Dweck (2012) introduces changing ‘Mindsets’ as an intervention for children to excel in education. Even though Sanjal Shastri’s primary studies are within economics, he embraces a psychological concept, i.e., ‘mindsets,’ the concept that he embraced to change the impact of dyslexia in his life was changing his ‘mindset’ thus building a bridge to the work of Dweck (2012).

Another scholarly woman from the field of Economics writes in her narrative

“ … nearing the end of fourth decade in my life. Still my childhood experiences can bring me to tears.”

“I seemed to stand out as a sore thumb, the misfit, an ugly (read ‘dumb’) duckling among elegant (read ‘intelligent’) swans.”

“….now Head of the Department (in a well known university, Economics department) no one would ever doubt my scholastic abilities….”

While working as a trainee counselor in India and Sri Lanka I frequently met students with dyslexia within the therapeutic centers. Dyslexia has correlations with a number of disadvantages and difficulties. Mental health classifications (such as the International Classification of Diseases and the Diagnostic and Statistical Manual of Mental Disorders, DSM V) and working definitions (Eg: definition by British Dyslexia Association) either provide a discrepancy criterion or disability-based criterion for diagnosis. However, a dyslexia diagnosis is very commonly associated with average or in many cases above average levels of intelligence (American Psychiatric Association, 2013;, 2015). Dyslexia has become a diagnosis, which has seen its numbers rise rapidly in recent years in the UK (Michail, 2015). With numbers steadily increasing, I wondered whether there was any other way to consider, exactly ‘what is dyslexia?’ There are many life stories of highly successful individuals who have stated that they have battled against dyslexia, including famous entrepreneurs like Richard Branson. The journalist Malcolm Gladwell very interestingly answered the question I was wondering about, in his book, ‘David and Goliath’ (Gladwell, 2014). In this he referred to dyslexia as a desirable disorder. Amongst other individuals mentioned in the book he talks about who have turned their “disability” to their advantage, is the American lawyer David Boies. Gladwell’s term ‘desirable disorder’ has inspired my work on dyslexia. As a result of that, I have set up a website to get participants for my PhD research from all over the world. which I named as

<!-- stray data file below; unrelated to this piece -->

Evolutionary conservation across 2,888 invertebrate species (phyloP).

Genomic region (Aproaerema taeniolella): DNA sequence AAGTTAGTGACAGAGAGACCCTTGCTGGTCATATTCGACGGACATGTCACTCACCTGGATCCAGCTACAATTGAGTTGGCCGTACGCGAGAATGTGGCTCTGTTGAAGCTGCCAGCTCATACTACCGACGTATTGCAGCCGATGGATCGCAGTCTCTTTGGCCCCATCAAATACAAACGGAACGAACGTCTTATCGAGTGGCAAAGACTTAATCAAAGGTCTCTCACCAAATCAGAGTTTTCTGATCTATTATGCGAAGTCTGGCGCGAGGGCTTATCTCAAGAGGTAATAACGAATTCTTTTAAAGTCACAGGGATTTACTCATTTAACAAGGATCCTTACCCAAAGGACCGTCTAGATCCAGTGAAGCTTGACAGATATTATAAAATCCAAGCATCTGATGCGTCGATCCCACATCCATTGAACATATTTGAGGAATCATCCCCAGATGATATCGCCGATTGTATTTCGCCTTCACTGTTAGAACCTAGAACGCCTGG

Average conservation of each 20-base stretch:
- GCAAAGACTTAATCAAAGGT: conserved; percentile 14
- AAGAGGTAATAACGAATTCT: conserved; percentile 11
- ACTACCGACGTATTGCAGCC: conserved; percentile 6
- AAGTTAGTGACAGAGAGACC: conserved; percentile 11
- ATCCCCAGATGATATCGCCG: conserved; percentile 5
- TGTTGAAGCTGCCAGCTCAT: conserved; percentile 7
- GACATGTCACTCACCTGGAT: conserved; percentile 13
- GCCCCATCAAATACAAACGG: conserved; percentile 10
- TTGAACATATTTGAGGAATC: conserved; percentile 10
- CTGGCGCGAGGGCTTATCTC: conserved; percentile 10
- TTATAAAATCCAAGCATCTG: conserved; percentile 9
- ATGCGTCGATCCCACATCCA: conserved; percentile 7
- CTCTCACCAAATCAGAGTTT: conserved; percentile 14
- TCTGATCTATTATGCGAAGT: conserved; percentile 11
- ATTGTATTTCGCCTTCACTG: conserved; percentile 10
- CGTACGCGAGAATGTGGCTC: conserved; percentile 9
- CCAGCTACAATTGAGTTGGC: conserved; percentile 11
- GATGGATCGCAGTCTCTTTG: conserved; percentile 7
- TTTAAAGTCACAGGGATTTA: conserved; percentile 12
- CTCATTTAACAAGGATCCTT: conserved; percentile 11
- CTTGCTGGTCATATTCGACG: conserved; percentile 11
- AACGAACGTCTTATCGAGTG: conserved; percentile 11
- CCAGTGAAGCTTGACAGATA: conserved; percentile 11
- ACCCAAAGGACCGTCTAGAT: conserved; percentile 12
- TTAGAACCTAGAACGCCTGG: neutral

In the process of discovering more about dyslexic abilities (Alexander-Passe, 2010) and nature of their lives, I started to learn that there are many gifted abilities or compensatory strategies that people develop. The narrative stories I have collected and the stories and research written by entrepreneurs (Logan, 2009) have directed my PhD research toward the field of Positive Psychology, and a possible synergy between this and dyslexia. The first step was to attempt to identify Signature Strengths among individuals with Dyslexia using the Values in Actions (VIA) Inventory, developed by Professors Martin Seligman and Christopher Peterson (Peterson and Seligman, 2004; Niemiec, 2013). Professor Seligman and VIA Institute gave me permission to develop a user-friendly version of the VIA Strengths Inventory. This allows individuals with dyslexia to change font sizes, background colors, use a text to speech option etc., so the test is easier to complete. Additionally I have been inspired to develop a Positive Psychology based intervention for Dyslexia. This led me to move my work on dyslexia away from traditional disability based definitions. I realized that a possible flourishing model for dyslexia would direct as well as support dyslexics towards their personal exploration of strengths as well as utilizing their strengths to thrive in life.